Showa, Heisei, Reiwa…The third generation debuts as a Masked Rider scriptwriter! Legendary Inoue Family’s “Tale of Three Generations of Tokusatsu | FRIDAY DIGITAL

Showa, Heisei, Reiwa…The third generation debuts as a Masked Rider scriptwriter! Legendary Inoue Family’s “Tale of Three Generations of Tokusatsu

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The Brilliant “Special Effects Scriptwriter Family

On January 21, there was a very hot topic among tokusatsu fans.

It was the 19th episode of “Masked Rider Gatchard” (TV Asahi, every Sunday from 9:00 a.m.), which is currently airing, “Rinne’s Dawn! Transformation Majeed! was written by Akiko Inoue.

This is because Akiko Inoue’s grandfather is Masaru Inoue, who has participated in many “Masked Rider” scripts, and her father is a scriptwriter who has worked on many works including “Masked Rider 555 (Phaze)” and “Goutarou Sentai Don Brothers” and is known among special effects fans as “Inoue O-sensei Toshiki Inoue, known to tokusatsu fans as “Grand Master Inoue,” is a member of the “splendid family of tokusatsu scriptwriters” that has been involved in the Showa, Heisei, and Reiwa eras for three generations.

In the currently airing “Masked Rider Gachado” episode 19 “Rinne no Dawn! Transformation Majeed! was the topic of conversation on SNS. What is the reason? ©2023 Ishimori Productions, TV Asahi, ADK, EM, Toei

We interviewed the remarkable “third generation” Akiko Inoue (hereafter, Akiko). We asked her about her thoughts on her debut as a scriptwriter for the Masked Rider series, her involvement with special effects, the Inoue family, and more.

When I received the offer, I thought to myself, “This is a bit presumptuous of me, but it has finally arrived. Writing a script for a tokusatsu series had been on my list of things I needed to accomplish in my life for some time, so I was very enthusiastic.

(Akiko Inoue, same as above.) After writing “Novel: Masked Rider Decade: The World of Kadoyashi – Hakoniwa in the Lens” (Kodansha Character Bunko/’13) under the name of Aki Kanehiro, Akiko went on to write “Magical Pretty Cure! (Kodansha Character Bunko/’13) and “HUGt! Pretty Cure” (’18) and “Gegege no Kitaro” (6th film/’18-’20). In fact, she has previously revealed that she is Toshiki Inoue’s daughter, but “it wasn’t really talked about that much in the anime community,” she laughs.

On SNS, voices such as “As expected of the Inoue family” and “I can feel the Inoue verse”…

Episode 19 of “Masked Rider Gachado,” the debut episode of the Masked Rider series, depicted Rinne (Reiyo Matsumoto), a female rider, torn between her promise to her father, Kazemasa (Kanji Ishimaru), who has been called a traitor, and the code she has kept, and how she transforms after a struggle.

In addition, the episode was filled with scenes reminiscent of Toshiki’s works, such as “many meal scenes” and “food stalls,” and the ability to organize and structure information by picking up elements from previous episodes and including a lot of information to depict the growth of the characters in one episode. The social networking sites were filled with comments such as “As expected of the Inoue family” and “I can feel the Inoue verse”. ……

We had decided from the beginning that the vertical axis of episode 19 would be the story of Rinne’s transformation. I then began by carefully reading the scenarios up to episode 18 to understand the characterization of each of the characters.

I think that the scriptwriter who joins a show from the middle of the season inevitably creates an image that is somewhat different from the previous episodes, and this is something that would be very confusing to me as a viewer, so I tried to keep in mind how the characters had been feeling up to that point.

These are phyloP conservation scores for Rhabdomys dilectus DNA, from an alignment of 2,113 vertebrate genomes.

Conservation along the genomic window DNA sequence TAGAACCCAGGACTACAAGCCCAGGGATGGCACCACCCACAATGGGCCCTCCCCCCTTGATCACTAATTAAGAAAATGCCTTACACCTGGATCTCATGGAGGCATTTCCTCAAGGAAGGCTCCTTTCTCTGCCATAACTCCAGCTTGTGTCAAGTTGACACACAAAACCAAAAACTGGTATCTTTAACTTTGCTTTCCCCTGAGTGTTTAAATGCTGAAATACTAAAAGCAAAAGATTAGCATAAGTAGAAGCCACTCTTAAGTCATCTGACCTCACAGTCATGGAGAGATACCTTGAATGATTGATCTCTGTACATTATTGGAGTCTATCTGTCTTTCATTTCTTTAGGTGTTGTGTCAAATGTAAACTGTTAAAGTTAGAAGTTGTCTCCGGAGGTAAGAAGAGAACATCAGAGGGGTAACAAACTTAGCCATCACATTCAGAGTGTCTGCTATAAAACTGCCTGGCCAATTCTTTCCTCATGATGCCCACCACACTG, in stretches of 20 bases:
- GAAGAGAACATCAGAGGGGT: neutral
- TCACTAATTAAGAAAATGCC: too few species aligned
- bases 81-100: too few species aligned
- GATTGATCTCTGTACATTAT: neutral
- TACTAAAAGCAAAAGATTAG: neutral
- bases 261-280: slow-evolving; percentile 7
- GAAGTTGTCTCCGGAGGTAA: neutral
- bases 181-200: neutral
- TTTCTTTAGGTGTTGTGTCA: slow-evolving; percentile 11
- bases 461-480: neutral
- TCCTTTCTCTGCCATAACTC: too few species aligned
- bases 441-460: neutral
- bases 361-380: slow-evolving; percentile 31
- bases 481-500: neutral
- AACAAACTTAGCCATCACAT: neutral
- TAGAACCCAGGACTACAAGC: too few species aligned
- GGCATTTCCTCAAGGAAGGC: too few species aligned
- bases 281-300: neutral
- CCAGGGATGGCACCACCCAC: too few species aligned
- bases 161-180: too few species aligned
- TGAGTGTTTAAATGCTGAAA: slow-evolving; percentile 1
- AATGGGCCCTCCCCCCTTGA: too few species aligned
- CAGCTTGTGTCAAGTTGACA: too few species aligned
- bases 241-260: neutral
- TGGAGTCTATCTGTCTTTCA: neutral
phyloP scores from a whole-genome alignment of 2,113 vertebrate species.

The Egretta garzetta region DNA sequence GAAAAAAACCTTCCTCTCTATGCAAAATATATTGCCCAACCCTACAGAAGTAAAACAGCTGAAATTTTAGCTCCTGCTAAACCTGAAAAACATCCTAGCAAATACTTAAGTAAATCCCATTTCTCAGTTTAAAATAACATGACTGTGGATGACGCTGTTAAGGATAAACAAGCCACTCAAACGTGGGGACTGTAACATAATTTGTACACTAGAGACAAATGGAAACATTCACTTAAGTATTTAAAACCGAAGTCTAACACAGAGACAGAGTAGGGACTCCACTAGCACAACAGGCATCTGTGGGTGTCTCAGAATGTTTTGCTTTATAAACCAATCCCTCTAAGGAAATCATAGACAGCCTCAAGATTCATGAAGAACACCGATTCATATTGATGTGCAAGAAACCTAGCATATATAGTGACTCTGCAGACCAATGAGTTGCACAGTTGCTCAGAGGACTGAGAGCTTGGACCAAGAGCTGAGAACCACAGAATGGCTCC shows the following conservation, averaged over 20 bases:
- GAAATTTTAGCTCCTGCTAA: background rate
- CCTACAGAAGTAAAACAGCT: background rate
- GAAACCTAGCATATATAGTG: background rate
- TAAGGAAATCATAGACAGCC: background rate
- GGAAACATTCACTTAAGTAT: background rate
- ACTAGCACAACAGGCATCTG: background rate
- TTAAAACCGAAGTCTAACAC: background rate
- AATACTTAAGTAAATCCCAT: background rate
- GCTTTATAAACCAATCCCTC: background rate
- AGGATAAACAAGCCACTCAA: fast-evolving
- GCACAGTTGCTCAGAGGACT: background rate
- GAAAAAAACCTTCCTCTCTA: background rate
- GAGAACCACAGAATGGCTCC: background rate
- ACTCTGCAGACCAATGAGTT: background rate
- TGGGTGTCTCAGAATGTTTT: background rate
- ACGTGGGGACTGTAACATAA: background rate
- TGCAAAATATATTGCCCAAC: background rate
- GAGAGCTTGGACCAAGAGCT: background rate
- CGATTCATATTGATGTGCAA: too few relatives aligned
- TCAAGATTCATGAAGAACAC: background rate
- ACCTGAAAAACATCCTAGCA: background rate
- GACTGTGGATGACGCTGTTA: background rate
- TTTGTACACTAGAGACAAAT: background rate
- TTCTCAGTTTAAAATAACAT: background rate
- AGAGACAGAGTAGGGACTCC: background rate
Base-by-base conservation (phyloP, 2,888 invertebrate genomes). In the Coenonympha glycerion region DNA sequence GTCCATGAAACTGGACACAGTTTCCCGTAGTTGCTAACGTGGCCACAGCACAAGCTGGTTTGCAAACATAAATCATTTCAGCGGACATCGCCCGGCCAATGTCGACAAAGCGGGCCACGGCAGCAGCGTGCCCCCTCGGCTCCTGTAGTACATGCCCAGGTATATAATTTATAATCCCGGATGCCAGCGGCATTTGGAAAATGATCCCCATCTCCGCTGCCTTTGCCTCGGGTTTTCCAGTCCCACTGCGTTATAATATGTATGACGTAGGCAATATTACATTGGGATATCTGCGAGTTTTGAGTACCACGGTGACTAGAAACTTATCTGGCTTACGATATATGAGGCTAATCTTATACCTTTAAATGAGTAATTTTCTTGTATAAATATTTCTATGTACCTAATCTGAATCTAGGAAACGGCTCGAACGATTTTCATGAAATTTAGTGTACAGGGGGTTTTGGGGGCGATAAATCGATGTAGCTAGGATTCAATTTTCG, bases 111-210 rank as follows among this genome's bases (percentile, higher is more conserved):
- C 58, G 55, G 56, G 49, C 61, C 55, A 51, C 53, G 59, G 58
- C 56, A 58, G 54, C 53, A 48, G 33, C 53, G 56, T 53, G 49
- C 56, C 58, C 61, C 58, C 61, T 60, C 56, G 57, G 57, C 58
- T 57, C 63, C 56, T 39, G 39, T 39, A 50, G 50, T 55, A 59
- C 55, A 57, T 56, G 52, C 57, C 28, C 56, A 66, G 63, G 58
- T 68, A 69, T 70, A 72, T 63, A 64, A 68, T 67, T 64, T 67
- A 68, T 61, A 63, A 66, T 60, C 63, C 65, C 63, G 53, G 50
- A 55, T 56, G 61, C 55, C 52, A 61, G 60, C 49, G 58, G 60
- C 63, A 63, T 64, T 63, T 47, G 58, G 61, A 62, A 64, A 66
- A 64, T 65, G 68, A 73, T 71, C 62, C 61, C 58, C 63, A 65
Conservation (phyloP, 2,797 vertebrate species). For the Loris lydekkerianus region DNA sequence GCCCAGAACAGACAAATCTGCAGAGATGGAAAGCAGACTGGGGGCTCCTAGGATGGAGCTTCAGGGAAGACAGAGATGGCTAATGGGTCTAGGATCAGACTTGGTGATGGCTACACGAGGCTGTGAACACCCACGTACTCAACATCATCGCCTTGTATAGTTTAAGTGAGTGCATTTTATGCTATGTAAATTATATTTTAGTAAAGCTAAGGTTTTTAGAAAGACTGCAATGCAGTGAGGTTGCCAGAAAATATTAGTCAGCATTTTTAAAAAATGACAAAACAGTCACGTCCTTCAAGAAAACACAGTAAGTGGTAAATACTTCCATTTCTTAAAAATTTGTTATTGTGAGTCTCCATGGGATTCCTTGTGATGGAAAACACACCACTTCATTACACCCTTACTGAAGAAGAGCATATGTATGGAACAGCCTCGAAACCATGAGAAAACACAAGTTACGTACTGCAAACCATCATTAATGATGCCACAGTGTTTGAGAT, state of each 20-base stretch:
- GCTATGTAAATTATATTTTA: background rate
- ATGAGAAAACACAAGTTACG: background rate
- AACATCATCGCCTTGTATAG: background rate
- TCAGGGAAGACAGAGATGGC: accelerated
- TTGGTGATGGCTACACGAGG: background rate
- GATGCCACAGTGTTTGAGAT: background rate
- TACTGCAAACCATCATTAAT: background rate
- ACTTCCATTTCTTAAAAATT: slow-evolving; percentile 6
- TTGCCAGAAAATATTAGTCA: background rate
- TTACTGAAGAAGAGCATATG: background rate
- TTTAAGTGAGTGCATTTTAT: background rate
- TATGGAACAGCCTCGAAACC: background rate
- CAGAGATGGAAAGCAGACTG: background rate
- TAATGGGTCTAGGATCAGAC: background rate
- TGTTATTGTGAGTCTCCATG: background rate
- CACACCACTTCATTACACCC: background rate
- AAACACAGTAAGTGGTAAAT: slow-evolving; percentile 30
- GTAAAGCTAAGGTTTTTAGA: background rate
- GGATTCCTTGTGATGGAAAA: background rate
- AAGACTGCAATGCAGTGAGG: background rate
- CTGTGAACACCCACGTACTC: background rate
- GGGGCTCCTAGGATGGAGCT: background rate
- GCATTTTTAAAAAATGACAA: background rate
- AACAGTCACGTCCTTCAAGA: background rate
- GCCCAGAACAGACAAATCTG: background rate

In the midst of all this, Akiko said that her image of Rinne, the main character in episode 19, was that she was very cheerful, laughing hysterically at the haunted house, but at the same time, she gave the impression that she had not yet broken out of her shell.

If that was the case, I thought Rinne should be able to break out of her shell. If that is the case, Rinne transforms of her own volition when she is able to break out of her shell, and I wondered what that would mean for Rinne, and I thought that it would mean “obeying the rules,” which was presented to her from the beginning of the story.

Rinne, because of her earnestness, had taken Kazemasa’s teaching of “following the rules” as a by-the-book rule, but in fact, the rules were not for others to decide, but for her. I thought that only in a crisis could I understand the true teachings of Fuuga and come out of my shell.

I am not a very social person myself, and I had the impression that Rinne had always had a wall between her and other people, so I felt I could relate to her.

Akiko Inoue said, “I was also surprised that there were so many meal scenes.

The much-discussed “meal scenes”…

Incidentally, Daigo Matsuura, Toei’s producer, commented on the reason why he was in charge of the story centering on the relationship between Rinne and her father.

It was simply a matter of timing.

Actually, when I first wanted to contact Akiko, the only person I had in common with her was (Toshiki) Inoue, so I asked him for his contact information directly (laughs).

He agreed on the spot and we made contact, but that was quite some time ago. I had to delay my participation due to the year-end and New Year’s holidays. So we did not intend to make a mockery of the father-daughter relationship between Rinne and Kazemasa and their fathers, Toshiki and Akiko,” explained producer Daigo Matsuura.

Daigo Matsuura, producer of the film, explains.

Viewers were also upset by the appearance of a food stall that was fresh in their minds from “Don Brothers,” but ……

The director and producer Minato (Yosuke) added that part, not the script. It was Tazaki (Ryuta), the director of “The Don Brothers. But maybe they thought it would make the fans happy (laughs).” Matsuura P says, and Akiko laughs, “I was surprised that there was such a strong reaction to the meal scene.